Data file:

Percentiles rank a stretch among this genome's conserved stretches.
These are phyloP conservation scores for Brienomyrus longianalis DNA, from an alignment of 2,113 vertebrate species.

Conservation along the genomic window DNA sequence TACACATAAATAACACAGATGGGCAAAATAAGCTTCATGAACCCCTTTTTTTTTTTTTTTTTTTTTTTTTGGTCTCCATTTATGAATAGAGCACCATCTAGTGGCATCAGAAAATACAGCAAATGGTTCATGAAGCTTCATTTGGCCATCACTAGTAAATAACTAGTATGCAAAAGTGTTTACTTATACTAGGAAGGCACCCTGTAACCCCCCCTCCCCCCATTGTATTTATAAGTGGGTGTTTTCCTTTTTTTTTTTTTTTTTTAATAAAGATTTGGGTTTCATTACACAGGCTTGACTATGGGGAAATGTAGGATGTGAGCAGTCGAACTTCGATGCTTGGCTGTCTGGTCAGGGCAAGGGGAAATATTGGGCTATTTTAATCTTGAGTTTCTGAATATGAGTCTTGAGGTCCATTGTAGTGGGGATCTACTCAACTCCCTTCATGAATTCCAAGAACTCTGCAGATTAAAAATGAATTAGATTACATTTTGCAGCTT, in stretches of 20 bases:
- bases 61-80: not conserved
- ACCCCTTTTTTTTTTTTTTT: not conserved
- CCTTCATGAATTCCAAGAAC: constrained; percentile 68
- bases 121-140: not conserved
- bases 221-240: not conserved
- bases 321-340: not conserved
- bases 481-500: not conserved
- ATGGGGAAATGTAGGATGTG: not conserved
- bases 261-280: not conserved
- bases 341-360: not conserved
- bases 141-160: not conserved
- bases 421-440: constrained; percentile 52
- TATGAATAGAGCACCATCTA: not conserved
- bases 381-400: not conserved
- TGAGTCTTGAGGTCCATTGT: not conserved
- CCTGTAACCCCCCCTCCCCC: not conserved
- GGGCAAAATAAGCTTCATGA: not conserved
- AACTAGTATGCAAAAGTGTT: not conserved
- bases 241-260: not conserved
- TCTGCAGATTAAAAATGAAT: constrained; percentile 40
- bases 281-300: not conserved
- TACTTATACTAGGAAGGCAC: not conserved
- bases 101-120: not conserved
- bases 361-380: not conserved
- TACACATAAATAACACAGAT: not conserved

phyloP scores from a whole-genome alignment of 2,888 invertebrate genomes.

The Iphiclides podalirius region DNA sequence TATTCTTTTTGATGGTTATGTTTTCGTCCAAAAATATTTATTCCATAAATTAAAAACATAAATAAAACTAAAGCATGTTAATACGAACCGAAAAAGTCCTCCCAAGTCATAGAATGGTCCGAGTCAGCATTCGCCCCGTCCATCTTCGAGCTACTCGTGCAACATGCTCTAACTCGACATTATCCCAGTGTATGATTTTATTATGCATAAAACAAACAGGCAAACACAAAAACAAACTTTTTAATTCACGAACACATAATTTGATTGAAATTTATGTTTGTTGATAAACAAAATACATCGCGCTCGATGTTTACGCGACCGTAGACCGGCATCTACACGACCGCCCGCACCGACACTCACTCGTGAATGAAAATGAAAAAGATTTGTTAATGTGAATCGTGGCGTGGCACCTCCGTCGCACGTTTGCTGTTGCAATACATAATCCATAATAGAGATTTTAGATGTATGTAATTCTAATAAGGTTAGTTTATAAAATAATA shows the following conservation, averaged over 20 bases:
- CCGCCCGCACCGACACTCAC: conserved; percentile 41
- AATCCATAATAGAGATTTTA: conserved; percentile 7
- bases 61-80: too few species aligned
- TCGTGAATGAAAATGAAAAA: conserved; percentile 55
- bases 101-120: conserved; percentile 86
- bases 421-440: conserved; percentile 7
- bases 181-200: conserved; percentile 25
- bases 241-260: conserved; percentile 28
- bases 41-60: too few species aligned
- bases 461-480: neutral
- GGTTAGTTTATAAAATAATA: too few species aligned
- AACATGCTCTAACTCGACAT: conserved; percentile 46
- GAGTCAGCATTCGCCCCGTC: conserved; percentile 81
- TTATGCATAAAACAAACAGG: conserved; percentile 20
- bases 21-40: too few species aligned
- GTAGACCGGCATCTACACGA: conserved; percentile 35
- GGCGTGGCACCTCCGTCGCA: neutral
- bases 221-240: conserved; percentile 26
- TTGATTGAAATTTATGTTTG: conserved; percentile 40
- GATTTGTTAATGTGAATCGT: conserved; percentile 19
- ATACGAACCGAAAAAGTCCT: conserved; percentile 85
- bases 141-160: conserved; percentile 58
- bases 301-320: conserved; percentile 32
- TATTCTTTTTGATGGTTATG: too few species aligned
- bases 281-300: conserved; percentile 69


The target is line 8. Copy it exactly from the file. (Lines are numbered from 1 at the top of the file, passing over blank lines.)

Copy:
- bases 221-240: not conserved